Grievance Adm'r v. August

CourtSupreme Court of Michigan
Citation438 Mich. 296,475 N.W.2d 256
Docket NumberDocket No. 88132
PartiesGRIEVANCE ADMINISTRATOR, Attorney Grievance Commission, State of Michigan, Respondent-Appellant, v. Irving A. AUGUST, Petitioner-Appellee.
Decision Date29 August 1991
OPINION

BOYLE, Justice.

We are asked to review the Attorney Discipline Board's order reinstating the license of Irving August to practice law in the State of Michigan. We vacate the Attorney Discipline Board's order of reinstatement, and remand to the board for reconsideration in light of this opinion.

Facts

On June 28, 1983, petitioner was convicted of conspiring to defraud the United States of the due administration of justice in violation of 18 U.S.C. § 371, impeding the due administration of justice in violation of 18 U.S.C. § 1503, and attempting to influence a court clerk in the discharge of her official duties in violation of 18 U.S.C. § 1503. These convictions stemmed from Mr. August's collaboration with a clerk of the court to manipulate the blind- draw system for assigning judges in the United States Bankruptcy Court for the Eastern District of Michigan. The object was to avoid assignment of cases to Judge George Brody, who, of the three judges sitting on the bankruptcy court, was known to scrutinize and reduce attorney fees. In affirming August's conviction, the United States Court of Appeals for the Sixth Circuit detailed the facts and circumstances surrounding the convictions:

"The relevant period of time is that covered by the counts of the indictment related to this appeal--from October 3, 1979 to October 30, 1980. During this period, three bankruptcy judges sat in the Eastern District of Michigan, Southern Division: Judge Hackett, Judge Brody, and Judge Patton. Judge Patton took all of the Chapter 13 cases. A blind draw system was designed to assign to him approximately 30% of the Chapter 7 and Chapter 11 cases. The system was operated by using decks of 100 3"' X 5"' index cards, each typically containing 30 marked for Judge Patton and 35 marked for each of Judges Brody and Hackett. The cards were shuffled, numbered, and sealed on three sides so that the judge's name was not visible. In eighteen of the seventy-two packs used while Bogoff was an intake clerk, the order of the cards was adjusted so that no two cards bearing the same judge's name were next to each other; in other cases, the cards were randomly mixed. When a bankruptcy petition was filed, the intake clerk removed the top card from a judge assignment deck, turned it over to reveal the name of the judge to whom the case was assigned, and stamped that judge's name on the petition.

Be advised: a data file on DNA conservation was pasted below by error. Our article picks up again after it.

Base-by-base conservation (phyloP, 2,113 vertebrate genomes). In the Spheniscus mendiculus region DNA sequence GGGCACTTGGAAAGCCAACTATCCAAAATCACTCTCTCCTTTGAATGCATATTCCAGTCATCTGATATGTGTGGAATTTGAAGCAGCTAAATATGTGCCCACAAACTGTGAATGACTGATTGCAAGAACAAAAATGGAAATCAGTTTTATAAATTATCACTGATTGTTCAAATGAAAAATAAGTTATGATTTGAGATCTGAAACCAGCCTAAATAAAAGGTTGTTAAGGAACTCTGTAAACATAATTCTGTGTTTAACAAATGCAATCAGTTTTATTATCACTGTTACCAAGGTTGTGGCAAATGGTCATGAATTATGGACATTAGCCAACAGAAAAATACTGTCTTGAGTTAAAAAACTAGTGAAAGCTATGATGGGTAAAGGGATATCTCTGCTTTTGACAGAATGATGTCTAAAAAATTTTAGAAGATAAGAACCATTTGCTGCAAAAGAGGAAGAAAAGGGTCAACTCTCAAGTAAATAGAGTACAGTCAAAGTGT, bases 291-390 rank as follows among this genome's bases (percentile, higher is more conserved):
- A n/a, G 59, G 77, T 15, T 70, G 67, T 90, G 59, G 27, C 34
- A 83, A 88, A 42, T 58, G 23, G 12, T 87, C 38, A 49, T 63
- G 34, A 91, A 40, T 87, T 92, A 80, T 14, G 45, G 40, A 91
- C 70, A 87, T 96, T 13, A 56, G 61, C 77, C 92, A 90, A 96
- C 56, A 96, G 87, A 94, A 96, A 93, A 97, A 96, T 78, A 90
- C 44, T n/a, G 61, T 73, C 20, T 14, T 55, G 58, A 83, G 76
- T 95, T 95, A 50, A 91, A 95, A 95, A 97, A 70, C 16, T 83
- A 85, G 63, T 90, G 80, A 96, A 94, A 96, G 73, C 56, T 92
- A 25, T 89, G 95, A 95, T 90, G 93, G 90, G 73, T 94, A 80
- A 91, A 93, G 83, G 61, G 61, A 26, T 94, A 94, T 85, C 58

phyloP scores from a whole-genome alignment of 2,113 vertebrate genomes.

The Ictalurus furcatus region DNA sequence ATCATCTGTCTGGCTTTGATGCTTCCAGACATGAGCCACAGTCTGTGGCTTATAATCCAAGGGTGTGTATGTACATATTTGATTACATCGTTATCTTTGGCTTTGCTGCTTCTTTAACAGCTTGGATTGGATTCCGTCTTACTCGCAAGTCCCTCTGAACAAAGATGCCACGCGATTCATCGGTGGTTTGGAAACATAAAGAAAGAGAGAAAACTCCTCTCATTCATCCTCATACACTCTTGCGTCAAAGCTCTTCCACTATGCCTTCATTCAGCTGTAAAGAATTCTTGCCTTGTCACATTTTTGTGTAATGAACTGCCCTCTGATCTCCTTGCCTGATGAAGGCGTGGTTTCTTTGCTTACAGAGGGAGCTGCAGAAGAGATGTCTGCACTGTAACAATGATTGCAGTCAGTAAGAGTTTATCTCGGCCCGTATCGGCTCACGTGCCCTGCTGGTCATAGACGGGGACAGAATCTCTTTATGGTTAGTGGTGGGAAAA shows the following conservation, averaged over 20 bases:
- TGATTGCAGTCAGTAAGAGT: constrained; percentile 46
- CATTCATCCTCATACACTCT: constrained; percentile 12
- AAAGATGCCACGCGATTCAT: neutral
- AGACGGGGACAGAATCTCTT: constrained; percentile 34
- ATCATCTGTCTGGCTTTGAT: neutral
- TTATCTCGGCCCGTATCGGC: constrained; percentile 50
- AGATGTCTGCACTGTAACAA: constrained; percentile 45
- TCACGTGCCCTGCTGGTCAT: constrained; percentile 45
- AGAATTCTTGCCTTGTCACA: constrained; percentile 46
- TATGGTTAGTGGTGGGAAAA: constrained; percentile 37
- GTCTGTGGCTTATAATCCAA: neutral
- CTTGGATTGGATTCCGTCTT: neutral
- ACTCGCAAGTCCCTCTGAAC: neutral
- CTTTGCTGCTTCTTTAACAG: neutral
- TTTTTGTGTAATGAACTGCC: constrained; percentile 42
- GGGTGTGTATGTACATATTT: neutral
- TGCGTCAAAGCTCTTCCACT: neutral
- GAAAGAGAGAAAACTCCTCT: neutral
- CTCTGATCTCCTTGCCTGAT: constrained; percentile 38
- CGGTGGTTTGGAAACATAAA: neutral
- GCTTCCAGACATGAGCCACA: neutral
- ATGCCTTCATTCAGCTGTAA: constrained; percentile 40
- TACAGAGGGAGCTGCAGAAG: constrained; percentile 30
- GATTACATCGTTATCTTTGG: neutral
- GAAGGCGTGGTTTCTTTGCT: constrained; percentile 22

"August's law firm filed about one-half of the Chapter 11 cases in the Eastern District of Michigan during the period here involved. August had a romantic relationship during this period with intake clerk Bogoff.2 Although she was not the only clerk in the office and filed only about half of all bankruptcy petitions, she arranged matters so that she handled almost all of the judge assignments in cases involving August's firm. She allowed members of that firm to come behind the counter to drop off filings without waiting in line. She permitted August to leave on her desk his briefcase.

"The government's theory was that Bogoff would take several petitions to the counter, draw a card and look at the judge's name. If Judge Patton's or Judge Hackett's name appeared, she would file the Chapter 11 petition presented by the August firm.3 Sixty-eight Chapter 11 cases were filed by August's firm during this period, of which 92% were handled by Bogoff and only nine initially were assigned to Judge Brody. If multiple petitions were filed involving the same parties, the cases were eventually consolidated and assigned to the judge to whom the first of the petitions had been assigned. After consolidations, only four Chapter 11 cases filed by the August firm remained assigned to Judge Brody.4

"At trial, the government adduced circumstantial evidence that it was possible to manipulate the blind draw system; that Bogoff had filed almost all of August's cases; and that a disproportionately low percentage of August's cases were assigned to Judge Brody. Professor David Doane, an expert statistician, testified that there was a 99.97% chance that more August cases would have been assigned to Judge Brody if the blind draw system were truly random."

United States v. August, 745 F.2d 400, 402-403 (CA 6, 1984).

On the same day that the judgments of conviction were entered, petitioner was automatically suspended from the practice of law pursuant to GCR 1963, 969.1(b). 1 On July 20, 1984, following public hearings, a Wayne County hearing panel ordered the license of Irving August revoked.